Social media is, first and foremost, social. But among the hardest things to get right for a brand on social media is finding a human voice that connects to people. That should be easy, right? It’s just people talking to people, right?

As plenty of examples show, apparently not.

It stands out when a brand can be funny, real and responsive, truly connecting with its fans, friends and followers. Funny, real and responsive are all risky, though. So, brands tend to be safe with their content. And safe tends to equal boring. I’m not going to tell you it’s easy, but brands do have to figure out how to take risks and do better.

A few brand accounts have done a nice job staying authentic to themselves and their fans, friends and followers.

Trolling the trolls

Traditional media outlets are among the most followed on social media. (Which is a whole different conversation on the state of journalism, if you ask me, but we’ll save that for another time.) However, most media outlets use social media as a place to feed headlines but not interaction. In fact, many media have a policy barring response to comments about their stories.

I understand that perspective, and media ethics say you should be careful about engaging, but anyone who runs a social media account for a brand gets tired of hearing from the wackos. Oh, man, it’s tempting to respond. In October, the Washington Post did just that. And it was delightful.

The Washington Post tweeted a link to this story covering a recent Gallup poll about Senator Ted Cruz.


The back and forth between WaPo and the follower was entertaining. But beyond that, the conversation became a public record that the folks at the helm of WaPo’s twitter account were empowered to respond to and engage in. The message: If you want to be a troll, don’t assume that WaPo will ignore you.

Show an actual sense of humor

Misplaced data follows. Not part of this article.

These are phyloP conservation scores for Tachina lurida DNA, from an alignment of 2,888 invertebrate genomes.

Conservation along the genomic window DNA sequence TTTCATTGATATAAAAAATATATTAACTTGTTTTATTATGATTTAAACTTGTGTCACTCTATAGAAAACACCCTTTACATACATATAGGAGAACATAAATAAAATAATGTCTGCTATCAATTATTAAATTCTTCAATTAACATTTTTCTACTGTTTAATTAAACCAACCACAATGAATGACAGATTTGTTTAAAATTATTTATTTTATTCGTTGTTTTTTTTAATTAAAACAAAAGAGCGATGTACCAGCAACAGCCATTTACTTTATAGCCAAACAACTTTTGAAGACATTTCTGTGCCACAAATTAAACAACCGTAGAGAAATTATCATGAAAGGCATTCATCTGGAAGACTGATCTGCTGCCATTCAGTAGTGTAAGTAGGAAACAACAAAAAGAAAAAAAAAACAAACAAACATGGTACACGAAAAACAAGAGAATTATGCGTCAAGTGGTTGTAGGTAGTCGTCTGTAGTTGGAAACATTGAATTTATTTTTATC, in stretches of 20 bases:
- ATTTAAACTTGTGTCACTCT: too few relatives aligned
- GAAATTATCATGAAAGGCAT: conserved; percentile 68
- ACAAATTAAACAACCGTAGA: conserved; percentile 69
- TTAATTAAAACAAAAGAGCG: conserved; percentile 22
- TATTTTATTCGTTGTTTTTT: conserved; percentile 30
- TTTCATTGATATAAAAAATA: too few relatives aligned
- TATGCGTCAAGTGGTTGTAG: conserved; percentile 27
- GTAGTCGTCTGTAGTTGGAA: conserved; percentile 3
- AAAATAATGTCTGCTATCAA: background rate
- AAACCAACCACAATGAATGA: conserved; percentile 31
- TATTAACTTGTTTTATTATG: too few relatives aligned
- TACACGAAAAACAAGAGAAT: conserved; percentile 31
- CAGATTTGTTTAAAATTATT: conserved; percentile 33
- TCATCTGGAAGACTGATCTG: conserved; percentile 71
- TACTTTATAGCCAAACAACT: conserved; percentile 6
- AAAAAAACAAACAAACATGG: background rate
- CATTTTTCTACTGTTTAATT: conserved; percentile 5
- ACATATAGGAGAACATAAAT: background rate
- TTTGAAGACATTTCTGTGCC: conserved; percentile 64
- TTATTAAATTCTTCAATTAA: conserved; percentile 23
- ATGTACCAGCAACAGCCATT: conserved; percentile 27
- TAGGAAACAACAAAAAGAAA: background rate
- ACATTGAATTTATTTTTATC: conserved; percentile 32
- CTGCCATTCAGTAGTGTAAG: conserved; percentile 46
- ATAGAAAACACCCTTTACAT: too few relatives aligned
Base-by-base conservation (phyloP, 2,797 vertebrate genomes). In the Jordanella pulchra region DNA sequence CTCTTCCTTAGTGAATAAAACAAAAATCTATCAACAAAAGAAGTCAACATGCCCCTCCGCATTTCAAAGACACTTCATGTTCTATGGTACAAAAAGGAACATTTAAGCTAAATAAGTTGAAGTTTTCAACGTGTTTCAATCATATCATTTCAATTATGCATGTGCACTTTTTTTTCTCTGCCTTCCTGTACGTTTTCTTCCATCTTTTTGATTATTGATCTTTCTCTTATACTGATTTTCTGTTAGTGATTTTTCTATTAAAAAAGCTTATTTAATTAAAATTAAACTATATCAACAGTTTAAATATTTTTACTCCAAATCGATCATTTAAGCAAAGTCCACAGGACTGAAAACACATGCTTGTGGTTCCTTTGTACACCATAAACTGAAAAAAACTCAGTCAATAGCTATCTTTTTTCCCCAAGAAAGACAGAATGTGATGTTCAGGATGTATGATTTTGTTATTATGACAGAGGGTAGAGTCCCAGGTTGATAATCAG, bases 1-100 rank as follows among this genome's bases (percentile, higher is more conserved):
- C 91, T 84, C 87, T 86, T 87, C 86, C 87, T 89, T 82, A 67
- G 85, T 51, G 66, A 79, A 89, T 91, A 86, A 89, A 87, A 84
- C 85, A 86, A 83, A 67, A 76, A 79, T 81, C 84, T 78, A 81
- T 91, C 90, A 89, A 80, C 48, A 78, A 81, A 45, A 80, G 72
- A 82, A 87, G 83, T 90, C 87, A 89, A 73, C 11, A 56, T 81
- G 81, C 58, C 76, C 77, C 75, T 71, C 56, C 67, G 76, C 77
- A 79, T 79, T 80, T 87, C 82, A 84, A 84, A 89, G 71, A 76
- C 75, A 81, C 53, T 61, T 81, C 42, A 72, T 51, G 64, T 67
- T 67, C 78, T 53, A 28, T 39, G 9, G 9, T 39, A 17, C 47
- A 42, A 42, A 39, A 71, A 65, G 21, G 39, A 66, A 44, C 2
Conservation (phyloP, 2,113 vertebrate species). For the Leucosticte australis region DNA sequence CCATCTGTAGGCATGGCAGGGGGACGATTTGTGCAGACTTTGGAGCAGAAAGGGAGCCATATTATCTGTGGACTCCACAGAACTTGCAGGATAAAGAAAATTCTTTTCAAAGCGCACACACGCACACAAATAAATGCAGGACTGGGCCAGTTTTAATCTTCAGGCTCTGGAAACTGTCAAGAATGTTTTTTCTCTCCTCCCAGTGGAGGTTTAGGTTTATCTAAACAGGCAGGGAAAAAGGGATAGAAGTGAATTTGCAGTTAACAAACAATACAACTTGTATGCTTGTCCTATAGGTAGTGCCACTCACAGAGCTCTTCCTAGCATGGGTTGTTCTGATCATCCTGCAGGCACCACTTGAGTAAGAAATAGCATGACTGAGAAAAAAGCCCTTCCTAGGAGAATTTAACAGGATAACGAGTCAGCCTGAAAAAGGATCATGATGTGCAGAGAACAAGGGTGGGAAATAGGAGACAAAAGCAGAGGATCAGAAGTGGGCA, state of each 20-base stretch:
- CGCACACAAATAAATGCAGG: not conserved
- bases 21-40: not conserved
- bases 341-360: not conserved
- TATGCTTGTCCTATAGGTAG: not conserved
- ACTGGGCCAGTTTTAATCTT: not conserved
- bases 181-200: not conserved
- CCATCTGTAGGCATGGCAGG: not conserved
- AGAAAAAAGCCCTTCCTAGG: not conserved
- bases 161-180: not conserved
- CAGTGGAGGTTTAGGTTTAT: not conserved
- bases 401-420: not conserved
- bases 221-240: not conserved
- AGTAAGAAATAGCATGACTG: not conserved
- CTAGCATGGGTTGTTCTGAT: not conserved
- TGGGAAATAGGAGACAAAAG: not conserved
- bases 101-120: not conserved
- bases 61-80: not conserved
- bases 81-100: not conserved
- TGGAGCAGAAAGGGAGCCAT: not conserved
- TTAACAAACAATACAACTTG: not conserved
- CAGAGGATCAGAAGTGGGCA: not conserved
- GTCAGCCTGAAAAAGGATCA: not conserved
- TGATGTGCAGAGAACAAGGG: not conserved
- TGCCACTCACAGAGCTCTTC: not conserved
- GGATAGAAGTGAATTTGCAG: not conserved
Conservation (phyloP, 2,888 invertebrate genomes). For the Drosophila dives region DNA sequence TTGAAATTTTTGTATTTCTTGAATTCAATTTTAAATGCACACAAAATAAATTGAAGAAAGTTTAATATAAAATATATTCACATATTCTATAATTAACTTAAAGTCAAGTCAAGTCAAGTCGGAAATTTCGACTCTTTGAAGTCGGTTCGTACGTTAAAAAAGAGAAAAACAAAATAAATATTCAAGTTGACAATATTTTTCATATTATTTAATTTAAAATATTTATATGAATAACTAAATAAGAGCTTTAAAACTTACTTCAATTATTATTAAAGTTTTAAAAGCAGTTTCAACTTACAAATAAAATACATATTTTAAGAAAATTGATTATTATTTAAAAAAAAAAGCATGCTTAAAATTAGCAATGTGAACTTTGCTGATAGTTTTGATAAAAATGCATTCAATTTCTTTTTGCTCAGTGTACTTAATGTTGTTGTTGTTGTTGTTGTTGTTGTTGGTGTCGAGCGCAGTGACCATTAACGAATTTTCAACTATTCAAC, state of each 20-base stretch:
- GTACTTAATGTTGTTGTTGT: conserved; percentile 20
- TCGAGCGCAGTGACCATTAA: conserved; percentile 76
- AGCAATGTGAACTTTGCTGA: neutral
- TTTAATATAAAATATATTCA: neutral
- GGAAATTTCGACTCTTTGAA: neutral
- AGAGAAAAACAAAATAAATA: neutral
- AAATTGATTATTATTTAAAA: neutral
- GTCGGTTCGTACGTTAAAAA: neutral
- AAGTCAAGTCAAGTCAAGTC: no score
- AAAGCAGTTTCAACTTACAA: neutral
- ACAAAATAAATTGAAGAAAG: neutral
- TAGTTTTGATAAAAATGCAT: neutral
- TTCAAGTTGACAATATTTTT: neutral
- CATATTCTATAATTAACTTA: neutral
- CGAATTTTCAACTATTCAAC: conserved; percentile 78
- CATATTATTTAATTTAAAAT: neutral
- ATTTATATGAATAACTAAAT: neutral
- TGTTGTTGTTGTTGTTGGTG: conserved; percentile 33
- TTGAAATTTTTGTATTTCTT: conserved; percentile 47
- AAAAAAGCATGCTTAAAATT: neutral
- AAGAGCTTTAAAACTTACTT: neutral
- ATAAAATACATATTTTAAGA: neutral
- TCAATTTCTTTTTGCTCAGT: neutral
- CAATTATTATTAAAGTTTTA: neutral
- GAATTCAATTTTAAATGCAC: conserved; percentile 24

Oh boy, humor can sure be tricky. Especially online. We found a couple of great examples of brands having a sense of humor.

Get to know Tesco 

Tesco Mobile is a bit of a down-market service provider in the United Kingdom, so it really needs to take risks to get attention. I got a kick out of these epic exchanges between the carrier, a customer and several other well-known UK brands.

See a snippet of the conversation here and click through to see more.



Beyond a single (awesome) conversation, Tesco is mentioned over and over as a company doing Twitter “right.”

Live long and prosper

Online chat isn’t exactly social media, but I’m going to include it anyway. This exchange could’ve just as easily occurred on Twitter or Facebook.

Word on the street is that Netflix customer service reps have very few rules to follow when it comes to answering customer’s questions. One rep took that to heart with an awesome Star Trek-reference-laden back and forth about a customer.

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Read more about Netflix’s customer service here.

I think these worked because the people behind the brand were comfortable and fluent in the voice of the brand, and they were empowered to be spontaneous and authentic.

No-good, very bad tweets

As the following examples show, humans are nothing if not fallible. Some humans behind brand accounts should not be holding the keys to the car (even if that person is the brand).

Nevermind, don’t ask.

When your brand’s goal is to be more human, that’s generally a good thing. But when you open up without having the social capital needed for an actual conversation, you may be in for a public thrashing. It’s safe to say it’s worth building the relationship first.

JP Morgan decided to host a Twitter chat where people could tweet questions to vice chairman Jimmy Lee using the hashtag #AskJPM. In theory, a great idea. But in practice, for a gigantic company who has a slightly less than favorable reputation right now, a really bad idea.

Rather than an opportunity to have a conversation and build a relationship, well, this happened (many of the tweets are not suitable for a family audience, but I picked a few):

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The Twitter chat never happened.


You did that on purpose?

I really dislike publicity stunts. I find them inauthentic, pandering and often appealing to the lowest common denominator.

During the Egyptian revolution in 2011, fashion designer Kenneth Cole tweeted:


The Twittersphere was appalled. It came across as a poorly timed tag-on to a current event. Kenneth Cole later apologized for the insensitive tweet.

But then fast-forward to the Syria crisis just a couple of years later, and this:

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No! Could it be that Mr. Cole is doing this on purpose? Well, turns out, yes. Ugh. Well, apparently being an ass on social media and treating your followers like they’re stupid is the new biz strategy. Good luck with that.

The takeaway

Being human is good. Unless you’re a jerk.